TW has been hearing this line over and over for a large part of her life. For the most part, she didn't know how to manage her ADHD symptoms, mostly because she didn't know she had ADHD. Read on to learn more about TW's journey and why going to SFU Health & Counselling was life-changing.
I was looking for volunteering opportunities to fulfill the prerequisites for medical school and I wanted a placement in the healthcare field, lucky enough I came across the Canadian Institute for the Blind (CNIB) during my search.
I love that I get to help our clients in such a meaningful way. I get to be their eyes in everyday tasks; just simple things like going to the grocery store with them or reading their mail aloud. The fact that they’re always so genuinely grateful for the assistance makes my role worthwhile.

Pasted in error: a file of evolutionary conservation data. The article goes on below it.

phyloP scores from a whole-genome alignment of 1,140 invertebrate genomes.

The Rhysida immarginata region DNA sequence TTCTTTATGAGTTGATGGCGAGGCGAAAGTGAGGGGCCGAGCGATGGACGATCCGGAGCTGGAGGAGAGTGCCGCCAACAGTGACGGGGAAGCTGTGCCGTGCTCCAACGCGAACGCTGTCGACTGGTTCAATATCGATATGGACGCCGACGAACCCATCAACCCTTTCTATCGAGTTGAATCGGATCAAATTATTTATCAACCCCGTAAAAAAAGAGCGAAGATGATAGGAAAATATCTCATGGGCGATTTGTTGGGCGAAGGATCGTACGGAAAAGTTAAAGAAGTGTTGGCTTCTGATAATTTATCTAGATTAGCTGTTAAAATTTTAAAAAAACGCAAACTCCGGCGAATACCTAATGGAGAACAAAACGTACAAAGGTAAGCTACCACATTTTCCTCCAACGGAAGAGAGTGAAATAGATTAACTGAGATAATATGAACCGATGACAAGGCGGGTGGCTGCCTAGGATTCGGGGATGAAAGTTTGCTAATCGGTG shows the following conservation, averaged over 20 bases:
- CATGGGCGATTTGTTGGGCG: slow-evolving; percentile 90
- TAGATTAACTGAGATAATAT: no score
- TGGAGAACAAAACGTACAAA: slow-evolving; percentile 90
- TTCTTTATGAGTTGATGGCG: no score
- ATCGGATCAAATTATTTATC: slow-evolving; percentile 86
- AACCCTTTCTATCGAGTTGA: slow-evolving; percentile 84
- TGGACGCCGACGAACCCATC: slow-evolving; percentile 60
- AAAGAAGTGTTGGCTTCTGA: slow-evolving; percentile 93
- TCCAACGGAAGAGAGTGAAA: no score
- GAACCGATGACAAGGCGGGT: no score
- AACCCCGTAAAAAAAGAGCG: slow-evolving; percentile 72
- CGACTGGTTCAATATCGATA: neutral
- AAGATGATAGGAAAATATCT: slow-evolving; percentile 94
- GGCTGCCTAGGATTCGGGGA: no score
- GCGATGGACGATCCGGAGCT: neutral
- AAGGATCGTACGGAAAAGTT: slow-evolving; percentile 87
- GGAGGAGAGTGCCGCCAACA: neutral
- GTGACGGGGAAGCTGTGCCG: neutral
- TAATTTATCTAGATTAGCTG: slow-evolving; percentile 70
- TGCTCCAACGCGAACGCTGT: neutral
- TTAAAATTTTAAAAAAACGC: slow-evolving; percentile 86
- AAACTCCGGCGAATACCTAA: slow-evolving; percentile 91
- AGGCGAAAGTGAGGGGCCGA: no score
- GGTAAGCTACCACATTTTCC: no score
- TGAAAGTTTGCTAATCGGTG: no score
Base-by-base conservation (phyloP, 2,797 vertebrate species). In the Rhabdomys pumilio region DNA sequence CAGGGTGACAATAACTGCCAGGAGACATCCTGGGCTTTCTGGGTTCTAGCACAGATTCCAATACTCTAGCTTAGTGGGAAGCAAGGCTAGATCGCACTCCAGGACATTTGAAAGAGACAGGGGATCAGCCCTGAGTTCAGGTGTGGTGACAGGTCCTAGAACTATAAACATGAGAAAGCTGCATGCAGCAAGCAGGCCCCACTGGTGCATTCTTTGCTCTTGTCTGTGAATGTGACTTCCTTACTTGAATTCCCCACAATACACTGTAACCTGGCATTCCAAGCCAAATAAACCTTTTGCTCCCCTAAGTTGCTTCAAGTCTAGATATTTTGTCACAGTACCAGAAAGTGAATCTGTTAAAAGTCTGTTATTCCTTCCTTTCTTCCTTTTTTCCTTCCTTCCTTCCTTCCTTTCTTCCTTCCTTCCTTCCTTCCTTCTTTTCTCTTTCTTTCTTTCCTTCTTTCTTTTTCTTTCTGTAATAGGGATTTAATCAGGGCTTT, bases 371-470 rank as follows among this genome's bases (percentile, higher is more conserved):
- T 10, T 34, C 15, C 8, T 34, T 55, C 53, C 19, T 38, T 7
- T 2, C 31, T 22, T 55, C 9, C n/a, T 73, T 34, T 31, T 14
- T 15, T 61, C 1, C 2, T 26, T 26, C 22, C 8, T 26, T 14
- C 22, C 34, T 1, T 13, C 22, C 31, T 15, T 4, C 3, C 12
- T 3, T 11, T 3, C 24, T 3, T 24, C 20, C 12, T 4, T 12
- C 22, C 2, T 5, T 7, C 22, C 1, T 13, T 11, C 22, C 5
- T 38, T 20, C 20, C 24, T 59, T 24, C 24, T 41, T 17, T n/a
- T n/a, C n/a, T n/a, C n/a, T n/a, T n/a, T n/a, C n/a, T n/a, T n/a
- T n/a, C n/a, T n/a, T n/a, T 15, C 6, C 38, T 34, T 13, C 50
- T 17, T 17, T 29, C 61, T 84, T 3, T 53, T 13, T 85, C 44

We often take our sight for granted, so helping people who struggle with the lack thereof has been really enlightening. In the beginning, I had to keep reminding myself that because my clients can’t see, they do things differently than most people. As a result, I’ve become more descriptive when speaking and more patient in my dealings with others. In developing a relationship with my clients, I’ve been able to learn from their life experiences, and I’m really grateful for that.